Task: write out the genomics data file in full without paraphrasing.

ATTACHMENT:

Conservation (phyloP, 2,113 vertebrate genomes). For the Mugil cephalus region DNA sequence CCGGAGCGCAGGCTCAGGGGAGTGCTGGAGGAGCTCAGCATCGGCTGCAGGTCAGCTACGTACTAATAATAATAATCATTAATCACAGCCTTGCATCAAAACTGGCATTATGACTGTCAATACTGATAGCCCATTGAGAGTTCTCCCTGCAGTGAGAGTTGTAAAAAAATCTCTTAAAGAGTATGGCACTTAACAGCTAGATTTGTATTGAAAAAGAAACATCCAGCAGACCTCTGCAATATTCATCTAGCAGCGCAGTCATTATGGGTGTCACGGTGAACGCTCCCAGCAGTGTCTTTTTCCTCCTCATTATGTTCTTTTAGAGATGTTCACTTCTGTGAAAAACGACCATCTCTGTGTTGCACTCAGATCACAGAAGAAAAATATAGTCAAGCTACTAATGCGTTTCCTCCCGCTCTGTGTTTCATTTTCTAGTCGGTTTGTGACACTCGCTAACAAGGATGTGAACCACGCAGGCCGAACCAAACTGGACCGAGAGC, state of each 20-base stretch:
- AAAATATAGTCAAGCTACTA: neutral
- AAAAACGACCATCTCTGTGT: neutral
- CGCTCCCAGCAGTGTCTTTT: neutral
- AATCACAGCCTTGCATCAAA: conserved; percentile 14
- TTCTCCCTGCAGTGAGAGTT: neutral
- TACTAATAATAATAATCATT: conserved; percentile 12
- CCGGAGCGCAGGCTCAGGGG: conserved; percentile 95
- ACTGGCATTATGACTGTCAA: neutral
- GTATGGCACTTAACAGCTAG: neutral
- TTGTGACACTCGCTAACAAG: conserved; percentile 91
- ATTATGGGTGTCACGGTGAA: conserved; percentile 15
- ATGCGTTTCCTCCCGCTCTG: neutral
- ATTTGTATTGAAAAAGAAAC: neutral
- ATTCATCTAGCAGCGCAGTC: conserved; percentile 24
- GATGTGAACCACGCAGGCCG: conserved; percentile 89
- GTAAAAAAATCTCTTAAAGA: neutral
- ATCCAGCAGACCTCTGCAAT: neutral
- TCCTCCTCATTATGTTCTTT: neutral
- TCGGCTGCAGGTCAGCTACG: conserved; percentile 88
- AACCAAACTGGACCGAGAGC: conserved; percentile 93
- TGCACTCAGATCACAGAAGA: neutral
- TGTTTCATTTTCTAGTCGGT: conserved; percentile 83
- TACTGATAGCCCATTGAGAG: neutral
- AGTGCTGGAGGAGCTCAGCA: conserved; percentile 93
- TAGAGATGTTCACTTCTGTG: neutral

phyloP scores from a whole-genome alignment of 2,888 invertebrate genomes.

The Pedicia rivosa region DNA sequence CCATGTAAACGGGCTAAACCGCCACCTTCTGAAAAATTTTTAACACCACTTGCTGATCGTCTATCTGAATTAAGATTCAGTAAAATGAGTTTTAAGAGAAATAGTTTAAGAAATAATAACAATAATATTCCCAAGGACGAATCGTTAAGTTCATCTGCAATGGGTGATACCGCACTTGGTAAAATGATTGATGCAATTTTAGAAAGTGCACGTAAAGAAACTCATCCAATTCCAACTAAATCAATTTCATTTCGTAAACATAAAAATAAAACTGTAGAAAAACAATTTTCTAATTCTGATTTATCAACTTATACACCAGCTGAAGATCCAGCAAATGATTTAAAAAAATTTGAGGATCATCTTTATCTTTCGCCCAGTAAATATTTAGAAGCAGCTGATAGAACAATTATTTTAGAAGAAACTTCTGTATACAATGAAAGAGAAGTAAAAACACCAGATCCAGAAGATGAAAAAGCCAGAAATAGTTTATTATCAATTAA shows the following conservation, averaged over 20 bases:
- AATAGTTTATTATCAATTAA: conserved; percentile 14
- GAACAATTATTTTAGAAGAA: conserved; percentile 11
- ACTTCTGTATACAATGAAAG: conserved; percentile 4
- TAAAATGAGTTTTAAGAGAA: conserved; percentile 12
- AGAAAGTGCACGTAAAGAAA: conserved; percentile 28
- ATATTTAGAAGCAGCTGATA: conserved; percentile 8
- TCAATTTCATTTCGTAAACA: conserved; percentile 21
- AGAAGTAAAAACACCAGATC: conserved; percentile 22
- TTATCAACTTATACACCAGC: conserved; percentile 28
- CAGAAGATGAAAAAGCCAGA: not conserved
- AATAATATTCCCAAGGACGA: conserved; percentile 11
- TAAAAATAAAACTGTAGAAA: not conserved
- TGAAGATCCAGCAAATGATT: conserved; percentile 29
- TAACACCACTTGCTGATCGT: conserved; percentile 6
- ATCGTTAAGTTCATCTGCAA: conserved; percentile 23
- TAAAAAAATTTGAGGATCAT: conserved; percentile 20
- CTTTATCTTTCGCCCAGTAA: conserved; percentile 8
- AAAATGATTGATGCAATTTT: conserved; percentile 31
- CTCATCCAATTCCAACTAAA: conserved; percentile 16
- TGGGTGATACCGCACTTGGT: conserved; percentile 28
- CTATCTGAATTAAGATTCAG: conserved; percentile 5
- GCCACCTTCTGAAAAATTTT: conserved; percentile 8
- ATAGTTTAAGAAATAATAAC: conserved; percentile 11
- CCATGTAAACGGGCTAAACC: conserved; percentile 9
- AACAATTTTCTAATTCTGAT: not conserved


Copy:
Conservation (phyloP, 2,113 vertebrate genomes). For the Mugil cephalus region DNA sequence CCGGAGCGCAGGCTCAGGGGAGTGCTGGAGGAGCTCAGCATCGGCTGCAGGTCAGCTACGTACTAATAATAATAATCATTAATCACAGCCTTGCATCAAAACTGGCATTATGACTGTCAATACTGATAGCCCATTGAGAGTTCTCCCTGCAGTGAGAGTTGTAAAAAAATCTCTTAAAGAGTATGGCACTTAACAGCTAGATTTGTATTGAAAAAGAAACATCCAGCAGACCTCTGCAATATTCATCTAGCAGCGCAGTCATTATGGGTGTCACGGTGAACGCTCCCAGCAGTGTCTTTTTCCTCCTCATTATGTTCTTTTAGAGATGTTCACTTCTGTGAAAAACGACCATCTCTGTGTTGCACTCAGATCACAGAAGAAAAATATAGTCAAGCTACTAATGCGTTTCCTCCCGCTCTGTGTTTCATTTTCTAGTCGGTTTGTGACACTCGCTAACAAGGATGTGAACCACGCAGGCCGAACCAAACTGGACCGAGAGC, state of each 20-base stretch:
- AAAATATAGTCAAGCTACTA: neutral
- AAAAACGACCATCTCTGTGT: neutral
- CGCTCCCAGCAGTGTCTTTT: neutral
- AATCACAGCCTTGCATCAAA: conserved; percentile 14
- TTCTCCCTGCAGTGAGAGTT: neutral
- TACTAATAATAATAATCATT: conserved; percentile 12
- CCGGAGCGCAGGCTCAGGGG: conserved; percentile 95
- ACTGGCATTATGACTGTCAA: neutral
- GTATGGCACTTAACAGCTAG: neutral
- TTGTGACACTCGCTAACAAG: conserved; percentile 91
- ATTATGGGTGTCACGGTGAA: conserved; percentile 15
- ATGCGTTTCCTCCCGCTCTG: neutral
- ATTTGTATTGAAAAAGAAAC: neutral
- ATTCATCTAGCAGCGCAGTC: conserved; percentile 24
- GATGTGAACCACGCAGGCCG: conserved; percentile 89
- GTAAAAAAATCTCTTAAAGA: neutral
- ATCCAGCAGACCTCTGCAAT: neutral
- TCCTCCTCATTATGTTCTTT: neutral
- TCGGCTGCAGGTCAGCTACG: conserved; percentile 88
- AACCAAACTGGACCGAGAGC: conserved; percentile 93
- TGCACTCAGATCACAGAAGA: neutral
- TGTTTCATTTTCTAGTCGGT: conserved; percentile 83
- TACTGATAGCCCATTGAGAG: neutral
- AGTGCTGGAGGAGCTCAGCA: conserved; percentile 93
- TAGAGATGTTCACTTCTGTG: neutral

phyloP scores from a whole-genome alignment of 2,888 invertebrate genomes.

The Pedicia rivosa region DNA sequence CCATGTAAACGGGCTAAACCGCCACCTTCTGAAAAATTTTTAACACCACTTGCTGATCGTCTATCTGAATTAAGATTCAGTAAAATGAGTTTTAAGAGAAATAGTTTAAGAAATAATAACAATAATATTCCCAAGGACGAATCGTTAAGTTCATCTGCAATGGGTGATACCGCACTTGGTAAAATGATTGATGCAATTTTAGAAAGTGCACGTAAAGAAACTCATCCAATTCCAACTAAATCAATTTCATTTCGTAAACATAAAAATAAAACTGTAGAAAAACAATTTTCTAATTCTGATTTATCAACTTATACACCAGCTGAAGATCCAGCAAATGATTTAAAAAAATTTGAGGATCATCTTTATCTTTCGCCCAGTAAATATTTAGAAGCAGCTGATAGAACAATTATTTTAGAAGAAACTTCTGTATACAATGAAAGAGAAGTAAAAACACCAGATCCAGAAGATGAAAAAGCCAGAAATAGTTTATTATCAATTAA shows the following conservation, averaged over 20 bases:
- AATAGTTTATTATCAATTAA: conserved; percentile 14
- GAACAATTATTTTAGAAGAA: conserved; percentile 11
- ACTTCTGTATACAATGAAAG: conserved; percentile 4
- TAAAATGAGTTTTAAGAGAA: conserved; percentile 12
- AGAAAGTGCACGTAAAGAAA: conserved; percentile 28
- ATATTTAGAAGCAGCTGATA: conserved; percentile 8
- TCAATTTCATTTCGTAAACA: conserved; percentile 21
- AGAAGTAAAAACACCAGATC: conserved; percentile 22
- TTATCAACTTATACACCAGC: conserved; percentile 28
- CAGAAGATGAAAAAGCCAGA: not conserved
- AATAATATTCCCAAGGACGA: conserved; percentile 11
- TAAAAATAAAACTGTAGAAA: not conserved
- TGAAGATCCAGCAAATGATT: conserved; percentile 29
- TAACACCACTTGCTGATCGT: conserved; percentile 6
- ATCGTTAAGTTCATCTGCAA: conserved; percentile 23
- TAAAAAAATTTGAGGATCAT: conserved; percentile 20
- CTTTATCTTTCGCCCAGTAA: conserved; percentile 8
- AAAATGATTGATGCAATTTT: conserved; percentile 31
- CTCATCCAATTCCAACTAAA: conserved; percentile 16
- TGGGTGATACCGCACTTGGT: conserved; percentile 28
- CTATCTGAATTAAGATTCAG: conserved; percentile 5
- GCCACCTTCTGAAAAATTTT: conserved; percentile 8
- ATAGTTTAAGAAATAATAAC: conserved; percentile 11
- CCATGTAAACGGGCTAAACC: conserved; percentile 9
- AACAATTTTCTAATTCTGAT: not conserved